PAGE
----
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Sunday, September 15, 2013

Lisbon's Urban Wilderness

If you had to pick an activity that would top your list of things to do in Lisbon, how high up would visiting a forest be? Would it even be on the list? Well, it should be. Lisbon is sprinkled with green spaces, including an expansive wilderness that's connected to downtown via a new pedestrian path. And, during Lisbon Week, a festival that starts on September 21st, you can take a free tour of this green way with a biologist. You can also sign up for history, art and architecture and other tours that will weave through some of the city's most unexpected venues.

I recently wrote about the Monsanto Green Corridor for National Geographic Traveler - Intelligent Travel.

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Tuesday, September 10, 2013

Adventures in Costa Rica

Most visitors only see the dense foliage of Braulio Carrillo National Park from the window of a tour bus that zips by. Instead, I chose to hire a private guide and explore on foot. This is the closest national park to San Jose, Costa Rica's capital. But Braulio Carrillo has few maintained trails and those that are navigable are steep, often muddy, and require a guide who'll lead you to refreshing streams and tumbling waterfalls and, most importantly, keep you at a distance from one of the most venomous snakes in the world, the fer-de-lance. (Luckily, I didn't see the latter.) But this tropical expanse is also a birdwatchers paradise, considering over 500 bird species can be found here, including the magnificent quetzal that I did spot.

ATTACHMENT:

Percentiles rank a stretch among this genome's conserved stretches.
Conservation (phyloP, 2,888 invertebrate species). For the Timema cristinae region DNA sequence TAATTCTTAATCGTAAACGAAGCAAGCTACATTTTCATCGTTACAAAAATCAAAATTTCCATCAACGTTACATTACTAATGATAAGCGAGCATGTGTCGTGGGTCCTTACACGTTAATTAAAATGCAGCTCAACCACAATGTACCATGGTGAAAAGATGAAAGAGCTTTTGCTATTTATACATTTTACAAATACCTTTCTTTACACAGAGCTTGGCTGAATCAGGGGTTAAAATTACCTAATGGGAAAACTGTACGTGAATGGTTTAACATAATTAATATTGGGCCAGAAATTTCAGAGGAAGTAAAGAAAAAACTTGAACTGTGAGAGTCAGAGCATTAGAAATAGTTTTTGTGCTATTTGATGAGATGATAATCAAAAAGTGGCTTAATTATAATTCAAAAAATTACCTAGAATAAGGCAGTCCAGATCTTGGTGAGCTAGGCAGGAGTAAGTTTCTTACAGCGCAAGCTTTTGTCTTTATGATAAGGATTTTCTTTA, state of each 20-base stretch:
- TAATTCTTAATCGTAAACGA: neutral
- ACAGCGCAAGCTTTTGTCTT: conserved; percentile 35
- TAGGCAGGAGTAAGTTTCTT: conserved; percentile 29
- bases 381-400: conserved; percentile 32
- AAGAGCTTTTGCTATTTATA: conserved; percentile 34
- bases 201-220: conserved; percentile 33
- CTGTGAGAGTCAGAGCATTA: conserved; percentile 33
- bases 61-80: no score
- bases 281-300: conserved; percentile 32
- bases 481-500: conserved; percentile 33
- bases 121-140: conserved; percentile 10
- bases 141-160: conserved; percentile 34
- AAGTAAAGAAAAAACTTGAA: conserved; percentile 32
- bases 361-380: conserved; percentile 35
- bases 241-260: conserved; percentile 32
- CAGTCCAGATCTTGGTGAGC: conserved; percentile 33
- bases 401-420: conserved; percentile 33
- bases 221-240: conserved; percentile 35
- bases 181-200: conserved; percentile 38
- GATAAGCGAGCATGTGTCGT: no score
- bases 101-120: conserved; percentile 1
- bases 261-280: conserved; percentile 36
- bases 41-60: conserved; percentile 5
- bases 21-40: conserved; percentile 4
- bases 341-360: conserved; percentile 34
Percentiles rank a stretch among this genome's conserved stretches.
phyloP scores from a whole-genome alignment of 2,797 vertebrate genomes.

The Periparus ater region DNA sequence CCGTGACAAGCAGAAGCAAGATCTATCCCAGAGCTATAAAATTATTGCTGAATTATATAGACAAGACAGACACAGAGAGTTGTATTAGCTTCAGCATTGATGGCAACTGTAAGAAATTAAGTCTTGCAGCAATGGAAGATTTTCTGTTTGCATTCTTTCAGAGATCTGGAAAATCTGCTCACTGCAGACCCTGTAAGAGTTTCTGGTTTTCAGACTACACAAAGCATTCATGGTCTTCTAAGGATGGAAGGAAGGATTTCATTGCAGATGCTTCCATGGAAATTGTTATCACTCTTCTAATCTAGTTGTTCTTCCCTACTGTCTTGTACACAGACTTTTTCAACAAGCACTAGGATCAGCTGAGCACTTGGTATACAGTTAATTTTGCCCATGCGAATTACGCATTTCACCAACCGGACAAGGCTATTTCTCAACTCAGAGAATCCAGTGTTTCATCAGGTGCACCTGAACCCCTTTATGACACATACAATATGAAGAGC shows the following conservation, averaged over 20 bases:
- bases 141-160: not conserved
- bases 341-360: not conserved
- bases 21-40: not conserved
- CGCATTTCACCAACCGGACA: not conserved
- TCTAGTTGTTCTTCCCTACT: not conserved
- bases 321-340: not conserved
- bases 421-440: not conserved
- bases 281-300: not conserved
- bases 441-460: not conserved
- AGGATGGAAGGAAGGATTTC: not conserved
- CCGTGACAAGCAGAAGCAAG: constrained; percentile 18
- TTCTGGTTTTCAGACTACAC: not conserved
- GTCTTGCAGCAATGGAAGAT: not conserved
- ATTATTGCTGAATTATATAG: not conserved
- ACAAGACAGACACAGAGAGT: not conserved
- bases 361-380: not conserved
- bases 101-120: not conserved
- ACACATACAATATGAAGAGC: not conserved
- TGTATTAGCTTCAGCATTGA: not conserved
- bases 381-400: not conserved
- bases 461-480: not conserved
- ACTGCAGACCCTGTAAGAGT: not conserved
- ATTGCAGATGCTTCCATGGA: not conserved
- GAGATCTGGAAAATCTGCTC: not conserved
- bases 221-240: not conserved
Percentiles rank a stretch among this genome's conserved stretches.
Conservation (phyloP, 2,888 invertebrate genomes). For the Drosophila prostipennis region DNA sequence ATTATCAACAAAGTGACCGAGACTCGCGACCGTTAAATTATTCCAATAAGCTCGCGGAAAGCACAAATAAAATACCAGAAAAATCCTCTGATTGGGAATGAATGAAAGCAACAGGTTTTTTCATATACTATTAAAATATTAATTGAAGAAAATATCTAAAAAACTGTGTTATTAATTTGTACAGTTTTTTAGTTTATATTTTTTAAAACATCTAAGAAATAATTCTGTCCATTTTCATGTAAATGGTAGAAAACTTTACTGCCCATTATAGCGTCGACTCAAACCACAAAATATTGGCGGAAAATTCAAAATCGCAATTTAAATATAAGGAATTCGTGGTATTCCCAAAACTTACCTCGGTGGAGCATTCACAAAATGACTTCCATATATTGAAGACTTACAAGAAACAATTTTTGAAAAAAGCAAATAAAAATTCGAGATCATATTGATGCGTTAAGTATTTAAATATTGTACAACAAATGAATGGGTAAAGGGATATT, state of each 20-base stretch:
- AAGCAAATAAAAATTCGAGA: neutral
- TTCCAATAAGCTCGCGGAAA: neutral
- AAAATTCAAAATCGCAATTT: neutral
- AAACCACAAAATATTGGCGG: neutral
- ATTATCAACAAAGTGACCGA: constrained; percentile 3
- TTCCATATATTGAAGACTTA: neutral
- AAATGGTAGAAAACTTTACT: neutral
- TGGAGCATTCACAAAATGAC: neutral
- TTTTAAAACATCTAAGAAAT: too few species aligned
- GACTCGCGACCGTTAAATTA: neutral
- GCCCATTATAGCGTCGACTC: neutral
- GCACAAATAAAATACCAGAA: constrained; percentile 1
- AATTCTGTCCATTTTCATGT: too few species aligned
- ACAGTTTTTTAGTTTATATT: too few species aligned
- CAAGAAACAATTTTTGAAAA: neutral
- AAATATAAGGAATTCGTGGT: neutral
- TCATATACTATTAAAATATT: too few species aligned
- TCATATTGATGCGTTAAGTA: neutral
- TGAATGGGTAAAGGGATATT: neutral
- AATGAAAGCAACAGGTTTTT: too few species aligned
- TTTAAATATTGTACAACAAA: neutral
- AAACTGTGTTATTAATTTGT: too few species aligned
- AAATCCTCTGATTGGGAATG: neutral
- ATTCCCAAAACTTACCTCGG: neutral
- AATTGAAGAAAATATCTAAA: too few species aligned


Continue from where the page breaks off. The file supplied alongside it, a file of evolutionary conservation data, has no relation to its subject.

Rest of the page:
You certainly can't hike down the active Poas Volcano crater filled with teal-hued waters. But on the periphery trails wind through an otherworldly landscape of miniature bonsai-type trees and sizzling steam vents. In this crater-hugging cloud forest, one path wanders through a forest of twisted dwarf trees and leads to Laguna Botos, a lake formed from an extinct volcano where you may even see the fiery-throated hummingbird.

Puffy white masses meet the trees and the world becomes enveloped in mist. Welcome to the world of Costa Rica's cloud forests, include the most notable: the Monteverde Cloud Forest Reserve. Trails snake through a wilderness dominated by bromeliads, orchids and other epiphytes, 200 types of ferns and hundreds of butterfly species. Birdwatchers who get up very early can spy the resplendent quetzal, a bird that's noted for its iridescent green and ruby red coloration. Dozens of hummingbird species are also a major draw.

A visit to Manuel Antonio National Park offers a cross-training adventure, where you could choose a different activity every day for a week. Among the options:

• horseback ride through the rainforest-coated interior.

• white water raft on the Sevengre River with its Class II and III rapids

• scuba dive where you're likely to spot giant manta rays and white tip reef sharks.

• ocean kayak along the coastline rimmed with white sand beaches or through the nearby mangrove forests around Damas Island where sloths, howler monkeys and anteaters can be seen